Meanwhile, the yield setup for Fixed Income presents a headwind to returns. Over the past three tightening cycles, the average one-year return for Fixed Income after the first interest rate hike was 4%. A key difference this cycle vs the past few cycles is the starting yield. The yield on the U.S. 10-year Treasury averaged 4.2% when the Federal Reserve first raised rates over those three cycles. Today the 10-year Treasury yield is 1.6%. A lower starting yield raises the probability that over this upcoming tightening cycle, Fixed Income returns could fall short of that historical 4% average, as the starting yield is not as significant a buffer to offset the negative change in bond value from rising rates. This supports the need for: 1) targeting the spots on the yield curve that offer the most attractive trade-off between income and duration risk; 2) investing in alternative sources of income within Fixed Income via sub-classes like bank loans, and across asset classes, like pipelines in Natural Resources, REITs in Real Estate, niche assets like merger arbitrage in Alternatives, and dividend-payers across Global Equities.
The main reason for the Fed tightening monetary policy is inflation. A key asset class to protect against continued inflation is Natural Resources. Over the past three cycles, the asset class has generated returns that were above its long-term average in the year following the first rate hike. Sustained solid economic demand, combined with a lag in bringing on new supply can help Natural Resource returns. Supply conditions at the start of a rate tightening cycle are important. Many commodities start this cycle with below normal inventories after restrained investment in new supply.
Another asset class that can protect against inflation, while also picking up some of the income slack created by low-yielding fixed income, is Real Estate. Real Estate has more of a mixed record than Natural Resources when it comes to returns over the year following the first rate hike. Over the three most recent cycles, Real Estate produced a positive return each year following the first hike. But the 14% average return was skewed higher by 2004, when valuations were more attractive than today, with U.S. REIT forward Price-to-FFO (funds from operations) at 15x vs 24x today. Despite this, opportunities to add value in this asset class still exist as international real estate trades at a 37% discount to the U.S., and multiple sub-segments of U.S. real estate trade at reasonable valuations with attractive profit growth outlooks.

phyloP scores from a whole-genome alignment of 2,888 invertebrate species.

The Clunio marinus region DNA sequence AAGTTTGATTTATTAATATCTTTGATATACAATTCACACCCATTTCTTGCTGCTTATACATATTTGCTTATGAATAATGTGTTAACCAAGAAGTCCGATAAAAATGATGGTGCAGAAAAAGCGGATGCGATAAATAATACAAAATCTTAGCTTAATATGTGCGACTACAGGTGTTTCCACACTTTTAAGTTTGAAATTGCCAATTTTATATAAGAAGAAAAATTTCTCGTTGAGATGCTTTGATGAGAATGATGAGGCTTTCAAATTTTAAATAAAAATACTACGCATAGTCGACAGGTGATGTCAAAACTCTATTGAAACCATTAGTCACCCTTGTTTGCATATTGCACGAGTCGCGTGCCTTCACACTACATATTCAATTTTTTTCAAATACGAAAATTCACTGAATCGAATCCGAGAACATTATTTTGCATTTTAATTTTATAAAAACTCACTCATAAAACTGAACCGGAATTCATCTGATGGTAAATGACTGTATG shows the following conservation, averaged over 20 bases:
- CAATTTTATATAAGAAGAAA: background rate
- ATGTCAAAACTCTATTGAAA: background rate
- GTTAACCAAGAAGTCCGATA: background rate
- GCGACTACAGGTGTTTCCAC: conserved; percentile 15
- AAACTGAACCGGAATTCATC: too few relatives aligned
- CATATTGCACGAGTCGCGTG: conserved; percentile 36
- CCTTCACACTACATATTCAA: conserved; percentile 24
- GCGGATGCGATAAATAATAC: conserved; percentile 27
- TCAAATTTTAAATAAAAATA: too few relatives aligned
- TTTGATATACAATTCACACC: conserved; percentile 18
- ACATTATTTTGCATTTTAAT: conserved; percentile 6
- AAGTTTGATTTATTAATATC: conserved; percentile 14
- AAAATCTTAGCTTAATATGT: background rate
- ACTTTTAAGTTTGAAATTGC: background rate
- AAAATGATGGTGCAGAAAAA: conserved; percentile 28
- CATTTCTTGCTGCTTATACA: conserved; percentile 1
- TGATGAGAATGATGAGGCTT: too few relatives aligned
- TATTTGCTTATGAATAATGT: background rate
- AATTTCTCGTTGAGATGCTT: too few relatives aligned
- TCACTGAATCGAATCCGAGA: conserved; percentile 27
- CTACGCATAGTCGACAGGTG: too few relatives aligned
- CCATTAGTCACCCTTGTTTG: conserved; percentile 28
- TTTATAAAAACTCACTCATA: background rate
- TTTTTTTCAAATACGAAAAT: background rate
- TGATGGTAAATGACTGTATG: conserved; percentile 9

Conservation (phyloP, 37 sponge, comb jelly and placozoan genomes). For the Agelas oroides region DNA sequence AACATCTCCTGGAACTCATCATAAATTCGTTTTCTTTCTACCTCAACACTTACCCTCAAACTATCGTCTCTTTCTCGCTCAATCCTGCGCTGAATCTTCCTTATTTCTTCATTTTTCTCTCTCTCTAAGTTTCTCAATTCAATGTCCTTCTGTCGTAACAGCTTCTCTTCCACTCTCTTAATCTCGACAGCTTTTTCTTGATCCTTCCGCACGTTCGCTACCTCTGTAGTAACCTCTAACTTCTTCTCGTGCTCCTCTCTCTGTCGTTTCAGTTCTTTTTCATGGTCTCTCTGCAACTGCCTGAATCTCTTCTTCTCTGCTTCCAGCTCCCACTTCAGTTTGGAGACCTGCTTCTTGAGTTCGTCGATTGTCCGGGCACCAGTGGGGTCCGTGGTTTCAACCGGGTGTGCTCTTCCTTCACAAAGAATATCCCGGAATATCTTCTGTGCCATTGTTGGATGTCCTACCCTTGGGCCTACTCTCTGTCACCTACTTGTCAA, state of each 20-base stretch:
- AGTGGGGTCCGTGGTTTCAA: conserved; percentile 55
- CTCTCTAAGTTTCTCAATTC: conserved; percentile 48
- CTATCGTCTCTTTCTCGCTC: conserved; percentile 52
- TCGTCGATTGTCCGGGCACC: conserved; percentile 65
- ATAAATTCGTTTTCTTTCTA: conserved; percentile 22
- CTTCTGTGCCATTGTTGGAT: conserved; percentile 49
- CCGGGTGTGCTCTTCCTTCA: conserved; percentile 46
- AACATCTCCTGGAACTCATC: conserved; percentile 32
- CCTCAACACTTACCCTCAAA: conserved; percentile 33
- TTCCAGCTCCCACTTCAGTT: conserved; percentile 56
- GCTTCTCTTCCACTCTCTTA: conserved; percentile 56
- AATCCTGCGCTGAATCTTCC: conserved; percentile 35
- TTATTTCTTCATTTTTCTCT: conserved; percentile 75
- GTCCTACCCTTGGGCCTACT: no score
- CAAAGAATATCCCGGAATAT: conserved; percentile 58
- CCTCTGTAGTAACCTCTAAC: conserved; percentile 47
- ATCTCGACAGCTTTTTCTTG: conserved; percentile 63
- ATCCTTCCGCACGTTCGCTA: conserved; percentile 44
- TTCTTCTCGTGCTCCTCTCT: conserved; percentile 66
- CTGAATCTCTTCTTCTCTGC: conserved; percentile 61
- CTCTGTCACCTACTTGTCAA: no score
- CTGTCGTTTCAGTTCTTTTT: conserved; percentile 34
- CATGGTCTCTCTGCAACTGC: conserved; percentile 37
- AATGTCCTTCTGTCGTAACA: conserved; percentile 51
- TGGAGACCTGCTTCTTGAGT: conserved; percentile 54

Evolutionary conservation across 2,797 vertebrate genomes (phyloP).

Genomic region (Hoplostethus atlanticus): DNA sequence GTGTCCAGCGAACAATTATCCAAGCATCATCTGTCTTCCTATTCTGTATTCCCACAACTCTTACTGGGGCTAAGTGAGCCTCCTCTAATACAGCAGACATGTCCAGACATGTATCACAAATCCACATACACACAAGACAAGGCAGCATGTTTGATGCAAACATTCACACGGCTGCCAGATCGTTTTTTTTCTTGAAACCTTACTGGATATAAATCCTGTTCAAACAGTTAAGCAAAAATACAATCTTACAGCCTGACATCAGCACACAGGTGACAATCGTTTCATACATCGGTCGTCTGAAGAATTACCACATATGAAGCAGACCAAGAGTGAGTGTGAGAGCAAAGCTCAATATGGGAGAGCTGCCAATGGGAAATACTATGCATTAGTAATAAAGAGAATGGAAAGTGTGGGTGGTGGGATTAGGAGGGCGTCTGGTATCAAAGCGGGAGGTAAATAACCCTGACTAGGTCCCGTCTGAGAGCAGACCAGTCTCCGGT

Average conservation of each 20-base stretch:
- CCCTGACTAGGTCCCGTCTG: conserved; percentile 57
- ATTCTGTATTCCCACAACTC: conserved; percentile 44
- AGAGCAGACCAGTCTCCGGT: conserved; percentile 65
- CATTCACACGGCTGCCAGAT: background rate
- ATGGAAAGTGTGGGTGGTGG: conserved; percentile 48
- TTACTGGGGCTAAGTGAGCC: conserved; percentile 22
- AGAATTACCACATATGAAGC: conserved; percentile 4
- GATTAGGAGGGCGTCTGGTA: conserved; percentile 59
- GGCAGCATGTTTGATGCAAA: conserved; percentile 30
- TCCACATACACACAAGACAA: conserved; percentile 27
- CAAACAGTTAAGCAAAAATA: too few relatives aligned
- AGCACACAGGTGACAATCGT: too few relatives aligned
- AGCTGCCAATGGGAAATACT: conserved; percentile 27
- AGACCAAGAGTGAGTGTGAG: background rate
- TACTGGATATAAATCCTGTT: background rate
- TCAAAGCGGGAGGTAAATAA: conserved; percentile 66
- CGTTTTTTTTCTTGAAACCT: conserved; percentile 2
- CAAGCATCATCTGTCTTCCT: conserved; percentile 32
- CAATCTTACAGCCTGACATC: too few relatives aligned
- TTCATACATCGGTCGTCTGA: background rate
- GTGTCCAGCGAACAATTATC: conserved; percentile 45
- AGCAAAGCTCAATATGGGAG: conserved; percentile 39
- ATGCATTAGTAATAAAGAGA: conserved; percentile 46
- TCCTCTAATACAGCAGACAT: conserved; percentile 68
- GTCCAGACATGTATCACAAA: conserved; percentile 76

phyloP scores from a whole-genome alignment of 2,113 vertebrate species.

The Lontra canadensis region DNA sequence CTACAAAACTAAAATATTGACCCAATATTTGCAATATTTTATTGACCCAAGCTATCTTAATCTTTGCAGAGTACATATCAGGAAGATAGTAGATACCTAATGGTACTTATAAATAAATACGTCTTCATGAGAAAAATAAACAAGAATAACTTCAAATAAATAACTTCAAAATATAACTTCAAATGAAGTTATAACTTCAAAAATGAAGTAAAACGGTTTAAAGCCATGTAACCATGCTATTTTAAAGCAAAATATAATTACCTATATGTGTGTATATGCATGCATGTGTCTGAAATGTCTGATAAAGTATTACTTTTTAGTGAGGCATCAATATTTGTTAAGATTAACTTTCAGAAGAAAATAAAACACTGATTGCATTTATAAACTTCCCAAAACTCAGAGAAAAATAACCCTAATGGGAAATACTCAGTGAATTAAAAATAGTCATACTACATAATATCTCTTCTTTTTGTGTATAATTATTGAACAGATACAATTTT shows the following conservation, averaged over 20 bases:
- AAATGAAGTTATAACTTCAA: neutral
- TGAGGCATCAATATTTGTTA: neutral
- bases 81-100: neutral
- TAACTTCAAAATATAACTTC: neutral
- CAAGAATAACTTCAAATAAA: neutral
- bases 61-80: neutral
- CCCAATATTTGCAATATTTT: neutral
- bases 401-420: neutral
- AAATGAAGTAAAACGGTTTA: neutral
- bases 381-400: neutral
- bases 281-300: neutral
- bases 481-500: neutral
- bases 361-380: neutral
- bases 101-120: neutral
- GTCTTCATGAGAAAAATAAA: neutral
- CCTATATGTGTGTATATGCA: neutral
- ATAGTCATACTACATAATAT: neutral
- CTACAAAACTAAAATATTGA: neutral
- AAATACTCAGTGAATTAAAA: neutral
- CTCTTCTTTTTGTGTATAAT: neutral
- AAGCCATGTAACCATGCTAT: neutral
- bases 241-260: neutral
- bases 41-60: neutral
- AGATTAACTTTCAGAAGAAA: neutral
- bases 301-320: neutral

Opportunities clearly exist across asset classes as monetary tightening occurs, but when will the tightening start? A few months ago, the Fed set expectations for the first rate hike to occur at the end of 2022. Inflation had other plans. Core personal consumption expenditure inflation hit 4.7% in November 2021, the highest since 1983. The Fed quickly changed its tune, accelerating expectations for the first rate hike to as early as March. Likewise, the expectations for when the Fed would conclude its tapering process were also pulled forward to March. Against this swifter monetary tightening timeline, the fiscal policy outlook also became less supportive, as the original Build Back Better Act was recently rejected and negotiations are ongoing for a smaller compromise.
Inflation (and to a lesser extent, employment) will continue to dictate the pace of tightening. The general market consensus is the Fed will raise interest rates three times in 2022, leaving it at around 0.9% and on pace to hit the Fed’s longer run target of 2.5%. If supply chains heal and goods demand normalizes, inflation may start to trend toward more normal levels in the second half of 2022, allowing the Fed to follow a slower tightening pace.
Regardless of the tightening trajectory, Osborne Partners’ dynamic multi-asset investment strategy is positioned to navigate the market’s transition from early to mid-economic cycle.